Well That Was Stupid

portrayal-89189_1920One of the most frustrating things for me as a speaker and author is the inexactness of my own verbal skills and the uncertainty by which the things I say may be received by the hearer. It is one of the primary reasons I try to give grace when I hear someone say something stupid.

These thoughts were stirred recently as I watched a documentary on American History that appeared completely antithetical to nearly everything I have read and learned on the subject. While sometimes such challenges are good and help to correct wrong perceptions, I couldn’t help but wonder if the presentation was overly selective in its research.

A great challenges in today’s world is that people want to reduce everything down to a sound bite – One magic and memorable line that “says it all.” In reality, things are rarely that simple.


I bet I could go through almost any presentation I have ever given and pull out at least one sentence that – when removed from the overall context – is not even close to what I intended to convey. Sometimes it’s because my mouth moves faster than my brain and I say something I didn’t mean to say. Other times, I may be attempting to illustrate absurdity or challenge the listener’s attention. I have been known to misquote scripture to see if the audience picks up on it. They almost always correct me, but if that quote was lifted from a recording and played out of context, I could easily be portrayed as a heretic by those who don’t like me. (I know it’s surprising, but there are a few…)


It is impossible to convey the totality of my views in a forty-minute talk or a five-hundred-word blog. When I was in the corporate world, I sometimes trained eight hours a day for weeks at a time. Even then, it was impossible to tell everything.

When I was much younger, I wrote an article for a Ministry Newsletter. In the letter, I discussed the divinity of Jesus. A pastor, whom I was scheduled to serve, sent a message through a mutual contact that I was no longer welcomed at his church. He accused me of not believing in the Godhead. That was a complete misunderstanding of what I was attempting to convey, however, it was his perception.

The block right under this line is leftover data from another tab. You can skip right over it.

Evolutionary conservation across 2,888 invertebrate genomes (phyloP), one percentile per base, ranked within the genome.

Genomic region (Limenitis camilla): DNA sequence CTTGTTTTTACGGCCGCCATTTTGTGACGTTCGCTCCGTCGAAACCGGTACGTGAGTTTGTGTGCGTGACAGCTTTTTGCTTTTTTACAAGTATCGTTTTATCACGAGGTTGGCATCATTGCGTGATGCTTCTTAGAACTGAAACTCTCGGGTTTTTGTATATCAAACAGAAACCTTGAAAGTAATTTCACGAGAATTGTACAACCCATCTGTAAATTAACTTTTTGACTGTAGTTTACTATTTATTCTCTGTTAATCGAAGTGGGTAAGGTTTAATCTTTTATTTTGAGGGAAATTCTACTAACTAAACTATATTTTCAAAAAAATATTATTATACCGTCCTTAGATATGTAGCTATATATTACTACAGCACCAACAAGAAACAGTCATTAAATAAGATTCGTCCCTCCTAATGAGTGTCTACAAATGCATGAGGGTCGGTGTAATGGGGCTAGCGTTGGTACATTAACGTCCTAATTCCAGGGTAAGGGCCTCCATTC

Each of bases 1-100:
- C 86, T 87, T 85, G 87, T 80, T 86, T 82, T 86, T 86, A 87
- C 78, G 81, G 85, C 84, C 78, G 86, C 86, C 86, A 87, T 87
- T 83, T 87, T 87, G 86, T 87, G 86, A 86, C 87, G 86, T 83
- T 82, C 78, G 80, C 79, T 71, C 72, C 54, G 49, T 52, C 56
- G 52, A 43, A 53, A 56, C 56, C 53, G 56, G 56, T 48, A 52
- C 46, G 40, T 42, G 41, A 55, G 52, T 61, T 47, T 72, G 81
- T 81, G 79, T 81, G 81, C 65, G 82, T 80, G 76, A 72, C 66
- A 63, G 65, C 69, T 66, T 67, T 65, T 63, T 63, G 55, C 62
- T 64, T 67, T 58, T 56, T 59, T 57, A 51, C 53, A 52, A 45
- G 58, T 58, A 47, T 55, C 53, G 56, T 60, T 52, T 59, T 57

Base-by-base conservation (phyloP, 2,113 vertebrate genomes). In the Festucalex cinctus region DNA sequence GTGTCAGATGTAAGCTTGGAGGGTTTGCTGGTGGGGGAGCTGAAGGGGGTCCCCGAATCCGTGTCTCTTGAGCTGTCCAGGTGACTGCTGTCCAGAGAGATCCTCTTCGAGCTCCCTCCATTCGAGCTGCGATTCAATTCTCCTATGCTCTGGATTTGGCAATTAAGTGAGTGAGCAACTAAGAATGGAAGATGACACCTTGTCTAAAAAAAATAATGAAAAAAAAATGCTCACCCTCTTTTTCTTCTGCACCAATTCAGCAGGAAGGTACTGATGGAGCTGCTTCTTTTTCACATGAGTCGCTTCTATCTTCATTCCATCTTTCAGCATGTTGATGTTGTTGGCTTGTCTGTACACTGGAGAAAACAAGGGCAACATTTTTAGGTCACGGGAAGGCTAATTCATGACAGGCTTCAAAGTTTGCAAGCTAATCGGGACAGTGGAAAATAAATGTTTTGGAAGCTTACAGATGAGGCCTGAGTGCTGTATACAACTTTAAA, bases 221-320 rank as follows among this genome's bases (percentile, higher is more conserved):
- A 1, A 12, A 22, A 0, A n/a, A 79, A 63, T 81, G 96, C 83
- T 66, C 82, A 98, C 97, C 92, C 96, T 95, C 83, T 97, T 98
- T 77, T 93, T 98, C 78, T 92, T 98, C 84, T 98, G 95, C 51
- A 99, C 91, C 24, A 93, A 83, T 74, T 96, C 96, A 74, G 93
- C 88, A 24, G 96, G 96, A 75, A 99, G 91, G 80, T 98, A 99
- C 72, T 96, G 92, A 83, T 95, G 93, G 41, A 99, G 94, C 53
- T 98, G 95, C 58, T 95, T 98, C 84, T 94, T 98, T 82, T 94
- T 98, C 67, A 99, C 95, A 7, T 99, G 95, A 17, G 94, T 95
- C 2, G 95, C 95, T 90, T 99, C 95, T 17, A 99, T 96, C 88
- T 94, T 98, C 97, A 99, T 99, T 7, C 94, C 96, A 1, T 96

When I attempted to call the minister to discuss the article and better explain my position, I could hear him in the background telling the person who answered that he would not talk to me. I was deeply pained by the misunderstanding and reached out to a mutual authority to help bring healing, but it was to no avail. I wonder how many people he misguided about my beliefs.


Yet another challenge with communication is personal perception. Our experiences cause us to interpret what others say in a unique way. People are often offended without the offender even understanding why. The different perceptions cause the parties to miss each other completely.


The great leadership expert Stephen Covey used to say, “Seek first to understand and then be understood.” A little grace and belief in others goes a long way. One thing is certain, if you are looking to be offended you will be. If you believe that others want to get along and do the right thing, a few questions and clarifications will often put things on the right track.

While I certainly take responsibility for choosing my thoughts and words carefully, I am the first to admit to my imperfections and human frailties. Sometimes the things I say are just plain stupid. (You can ask my wife.) I’m betting that if you think hard enough, you may find a few times that you have misspoken as well. The fact that I communicate for a living only increases my chances of stirring a hornet’s nest – even when unintended.

By the way, with a little bit of research, I quickly learned that the documentary I mentioned earlier was indeed skewed. Quotes and events were often devoid of historical context and sometimes even cherry-picked out of very different narratives than the ones presented. Modern perceptions, and a lack of understanding of culture during that period, only added to the misdirection. It is a personal comfort to know that even the great George Washington’s words are still offending people today. I should be so blessed. 😉


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